Gas Database

(c) 2008 by Barton Paul Levenson

The table belows lists names, chemical symbols, molecular weights, and constant-pressure specific heat for several gases found in planetary atmospheres. This information is valuable for a wide variety of atmospheric calculations. I do a lot of stuff with planetary atmospheres, and I just got tired of searching through google entries whenever I needed a figure. Thus...

The units of molecular weight are Atomic Mass Units (AMUs), the latest value of one AMU being (according to NIST/CODATA), 1.660538782 x 10-27 kg. The units of specific heat are Joules per Kelvin per kilogram (J K-1 kg-1). Thanks to Rod B., a RealClimate poster, who pointed out the desirability of specifying units.

Gas Formula Molecular Weight Specific Heat
Ammonia NH3 17.0305  2190
Argon Ar 39.9480   520
Carbon Dioxide CO2 44.0098   844
Carbon Monoxide CO 28.0110  1020
Ethane C2H6 30.0696  1750
Ethylene C2H4 28.0538  1530
Helium He  4.0026  5193
Hydrogen H2  2.0159 14320
Hydrogen Chloride HCl 36.4609   800
Krypton Kr 83.8000   248
Methane CH4 16.0428  2220
Neon Ne 20.1790  1030
Nitrogen N2 28.0134  1040
Nitrous Oxide N2O 44.0129   880
Oxygen O2 31.9988   919
Ozone O3 47.9982   818
Propane C3H8 44.0965  1670
Propene/Propylene C3H6 42.0806  1500
Sulfur Dioxide SO2 64.0648   640
Water Vapor H2O 18.0153  1930

Source for molecular weights:

Source for specific heats:
The Engineering Toolbox

Also miscellaneous web sources--had to go to Wikipedia for krypton, and as for ozone, forget about it--I searched for half an hour before I found a google books textbook that listed a figure. Good grief, people, if you're going to write about ozone, what's wrong with listing it's heat capacity?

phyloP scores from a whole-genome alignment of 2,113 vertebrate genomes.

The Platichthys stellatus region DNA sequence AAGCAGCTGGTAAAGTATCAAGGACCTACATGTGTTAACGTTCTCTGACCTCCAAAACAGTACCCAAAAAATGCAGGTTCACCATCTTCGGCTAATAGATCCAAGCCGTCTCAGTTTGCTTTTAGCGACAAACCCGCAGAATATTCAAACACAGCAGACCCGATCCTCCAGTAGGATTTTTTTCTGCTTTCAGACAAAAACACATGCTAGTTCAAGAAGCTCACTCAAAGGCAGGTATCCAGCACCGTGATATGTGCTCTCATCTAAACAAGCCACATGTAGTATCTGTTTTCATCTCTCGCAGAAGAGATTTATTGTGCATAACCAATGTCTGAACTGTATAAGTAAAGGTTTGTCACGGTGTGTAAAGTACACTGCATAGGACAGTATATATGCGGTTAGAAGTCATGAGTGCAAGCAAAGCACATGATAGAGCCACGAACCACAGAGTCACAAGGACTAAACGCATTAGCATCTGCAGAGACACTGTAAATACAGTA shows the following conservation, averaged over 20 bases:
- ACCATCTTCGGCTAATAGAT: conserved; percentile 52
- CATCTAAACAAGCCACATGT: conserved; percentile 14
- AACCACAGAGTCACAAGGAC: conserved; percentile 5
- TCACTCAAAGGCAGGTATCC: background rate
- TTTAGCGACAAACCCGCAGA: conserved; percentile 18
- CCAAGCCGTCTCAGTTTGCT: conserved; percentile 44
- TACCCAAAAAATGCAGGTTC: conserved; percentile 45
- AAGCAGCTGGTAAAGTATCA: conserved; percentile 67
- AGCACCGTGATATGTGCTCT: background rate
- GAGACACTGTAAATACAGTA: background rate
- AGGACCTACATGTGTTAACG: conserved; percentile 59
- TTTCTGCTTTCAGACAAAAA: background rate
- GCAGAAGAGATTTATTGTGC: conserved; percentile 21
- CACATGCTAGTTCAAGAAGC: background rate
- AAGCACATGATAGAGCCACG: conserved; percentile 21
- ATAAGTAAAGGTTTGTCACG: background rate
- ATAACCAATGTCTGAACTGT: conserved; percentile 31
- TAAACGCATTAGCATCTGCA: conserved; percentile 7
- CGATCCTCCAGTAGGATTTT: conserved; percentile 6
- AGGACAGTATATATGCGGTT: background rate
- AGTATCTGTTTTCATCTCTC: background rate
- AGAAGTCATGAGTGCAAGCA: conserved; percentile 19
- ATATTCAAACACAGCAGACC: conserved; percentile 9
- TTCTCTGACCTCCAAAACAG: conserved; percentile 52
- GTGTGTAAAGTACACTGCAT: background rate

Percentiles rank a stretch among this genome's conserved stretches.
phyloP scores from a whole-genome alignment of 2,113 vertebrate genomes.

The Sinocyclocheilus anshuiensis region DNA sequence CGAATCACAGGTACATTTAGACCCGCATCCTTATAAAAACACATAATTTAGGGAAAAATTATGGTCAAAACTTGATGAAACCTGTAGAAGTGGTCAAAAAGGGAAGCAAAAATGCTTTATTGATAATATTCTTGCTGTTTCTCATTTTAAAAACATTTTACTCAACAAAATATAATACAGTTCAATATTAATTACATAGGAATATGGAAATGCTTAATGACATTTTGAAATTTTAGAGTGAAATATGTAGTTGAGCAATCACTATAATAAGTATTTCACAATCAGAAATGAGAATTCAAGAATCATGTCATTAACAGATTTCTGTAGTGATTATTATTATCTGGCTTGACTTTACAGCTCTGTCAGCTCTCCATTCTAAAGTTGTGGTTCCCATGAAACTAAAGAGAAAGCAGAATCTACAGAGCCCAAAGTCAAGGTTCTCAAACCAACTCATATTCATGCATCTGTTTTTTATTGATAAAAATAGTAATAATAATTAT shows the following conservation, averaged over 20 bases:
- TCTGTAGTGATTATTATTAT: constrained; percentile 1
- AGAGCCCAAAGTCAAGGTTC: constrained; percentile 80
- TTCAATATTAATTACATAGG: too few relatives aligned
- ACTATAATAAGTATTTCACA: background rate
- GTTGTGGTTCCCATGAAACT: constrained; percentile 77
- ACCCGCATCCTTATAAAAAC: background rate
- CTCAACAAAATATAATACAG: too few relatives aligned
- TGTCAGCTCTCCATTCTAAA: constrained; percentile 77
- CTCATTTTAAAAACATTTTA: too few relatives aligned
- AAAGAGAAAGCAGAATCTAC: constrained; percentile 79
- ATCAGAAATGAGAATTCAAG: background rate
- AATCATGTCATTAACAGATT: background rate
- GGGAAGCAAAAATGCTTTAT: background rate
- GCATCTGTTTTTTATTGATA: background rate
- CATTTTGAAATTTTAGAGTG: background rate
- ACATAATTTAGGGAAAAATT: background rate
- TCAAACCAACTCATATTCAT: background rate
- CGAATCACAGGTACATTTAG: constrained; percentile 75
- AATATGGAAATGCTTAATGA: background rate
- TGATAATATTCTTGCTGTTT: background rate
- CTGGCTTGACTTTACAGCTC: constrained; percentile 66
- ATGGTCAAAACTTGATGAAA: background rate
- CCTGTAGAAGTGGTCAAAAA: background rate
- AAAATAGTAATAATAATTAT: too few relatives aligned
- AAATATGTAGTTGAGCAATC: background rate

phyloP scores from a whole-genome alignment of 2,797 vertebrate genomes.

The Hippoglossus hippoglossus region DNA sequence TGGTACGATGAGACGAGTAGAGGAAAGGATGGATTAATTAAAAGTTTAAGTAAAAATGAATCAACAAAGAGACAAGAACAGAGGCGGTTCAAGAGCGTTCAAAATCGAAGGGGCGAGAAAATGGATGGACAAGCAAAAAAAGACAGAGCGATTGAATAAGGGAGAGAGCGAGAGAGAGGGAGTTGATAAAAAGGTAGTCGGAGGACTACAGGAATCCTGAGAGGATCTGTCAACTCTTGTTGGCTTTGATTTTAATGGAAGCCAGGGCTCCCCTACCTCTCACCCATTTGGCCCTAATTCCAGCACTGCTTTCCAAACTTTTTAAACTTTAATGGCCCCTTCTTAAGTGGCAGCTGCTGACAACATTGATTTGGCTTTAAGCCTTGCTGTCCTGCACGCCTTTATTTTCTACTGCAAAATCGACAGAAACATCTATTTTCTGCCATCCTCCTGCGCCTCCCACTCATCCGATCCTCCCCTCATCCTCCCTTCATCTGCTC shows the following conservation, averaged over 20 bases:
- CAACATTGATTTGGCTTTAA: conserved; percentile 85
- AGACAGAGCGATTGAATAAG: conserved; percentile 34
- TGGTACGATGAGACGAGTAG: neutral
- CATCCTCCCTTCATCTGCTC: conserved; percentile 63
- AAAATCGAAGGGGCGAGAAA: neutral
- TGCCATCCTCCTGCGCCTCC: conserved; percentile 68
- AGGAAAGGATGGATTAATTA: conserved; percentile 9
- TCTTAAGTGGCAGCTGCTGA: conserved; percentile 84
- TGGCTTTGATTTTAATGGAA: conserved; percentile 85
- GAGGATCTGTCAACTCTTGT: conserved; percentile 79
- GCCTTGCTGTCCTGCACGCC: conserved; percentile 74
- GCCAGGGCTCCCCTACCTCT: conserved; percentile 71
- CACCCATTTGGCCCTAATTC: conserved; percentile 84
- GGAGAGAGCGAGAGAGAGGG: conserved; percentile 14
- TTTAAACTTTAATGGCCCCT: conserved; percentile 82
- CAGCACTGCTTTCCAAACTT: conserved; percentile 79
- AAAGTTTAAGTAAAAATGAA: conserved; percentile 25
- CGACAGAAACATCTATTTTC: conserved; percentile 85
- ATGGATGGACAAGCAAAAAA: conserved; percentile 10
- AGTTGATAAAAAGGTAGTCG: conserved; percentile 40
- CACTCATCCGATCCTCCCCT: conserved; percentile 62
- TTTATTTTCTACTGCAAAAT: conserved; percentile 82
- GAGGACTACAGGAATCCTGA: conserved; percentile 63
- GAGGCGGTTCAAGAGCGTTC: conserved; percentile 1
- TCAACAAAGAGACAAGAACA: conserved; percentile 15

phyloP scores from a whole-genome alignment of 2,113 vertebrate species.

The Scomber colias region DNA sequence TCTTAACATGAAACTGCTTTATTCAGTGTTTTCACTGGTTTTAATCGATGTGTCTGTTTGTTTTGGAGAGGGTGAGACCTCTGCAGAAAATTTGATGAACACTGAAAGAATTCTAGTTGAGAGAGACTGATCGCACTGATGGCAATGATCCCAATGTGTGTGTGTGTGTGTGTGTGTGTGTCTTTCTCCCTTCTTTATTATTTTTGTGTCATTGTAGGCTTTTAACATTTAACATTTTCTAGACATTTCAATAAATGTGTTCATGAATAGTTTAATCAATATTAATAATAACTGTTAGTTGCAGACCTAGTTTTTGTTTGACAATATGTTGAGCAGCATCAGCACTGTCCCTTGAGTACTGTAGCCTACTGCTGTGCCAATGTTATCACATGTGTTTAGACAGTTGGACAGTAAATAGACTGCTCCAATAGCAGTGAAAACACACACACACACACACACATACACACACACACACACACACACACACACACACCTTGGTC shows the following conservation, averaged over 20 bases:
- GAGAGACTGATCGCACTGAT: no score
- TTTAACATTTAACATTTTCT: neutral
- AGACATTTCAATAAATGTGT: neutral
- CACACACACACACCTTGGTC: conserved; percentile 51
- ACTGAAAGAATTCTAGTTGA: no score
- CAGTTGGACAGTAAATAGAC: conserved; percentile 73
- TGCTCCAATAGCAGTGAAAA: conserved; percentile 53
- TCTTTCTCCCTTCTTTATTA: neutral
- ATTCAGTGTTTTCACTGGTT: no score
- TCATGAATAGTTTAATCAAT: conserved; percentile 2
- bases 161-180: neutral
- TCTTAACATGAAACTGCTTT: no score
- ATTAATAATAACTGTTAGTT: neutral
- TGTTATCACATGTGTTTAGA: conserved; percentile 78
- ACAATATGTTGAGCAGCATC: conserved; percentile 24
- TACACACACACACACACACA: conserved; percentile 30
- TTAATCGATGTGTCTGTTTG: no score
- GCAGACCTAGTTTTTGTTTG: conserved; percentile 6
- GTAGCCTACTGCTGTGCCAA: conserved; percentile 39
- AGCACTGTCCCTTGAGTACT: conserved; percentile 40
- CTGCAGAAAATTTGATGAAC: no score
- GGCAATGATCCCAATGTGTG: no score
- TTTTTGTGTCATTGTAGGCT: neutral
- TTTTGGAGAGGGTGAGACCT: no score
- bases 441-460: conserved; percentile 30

Note added 11/11/2009: My original figures for Helium and Krypton (519 and 20,786 J K-1 kg-1, respectively) were grossly wrong--hear that, Wikipedia?. I studied thermodynamic chem texts and found there was actually a formula for cp. There are problems with the formula--it depends on a quantity called the "number of degrees of freedom" for the molecule which is hard to predict, and it only gives figures appropriate for standard temperature and pressure (273.16 K and 101,300 Pa respectively). But the figures are usually not very far off, and the ones for Helium and Krypton were way, WAY different than what I had. So I substituted the figures from the formula above.

Helium was apparently a typo in my original source ("519" which it should have been "5193"). I have NO IDEA where the bizarrely inflated figure for Krypton came from. But it never looked right to me, which is why I hit the books and found the formula in the first place. Common sense should have helped--it's clear from the table that cp tends to go down with molecular weight. Light helium shouldn't have had such a small figure; heavy Krypton shouldn't have had such a large one.

Live and learn.

Page created:11/27/2008
Last modified:  11/07/2012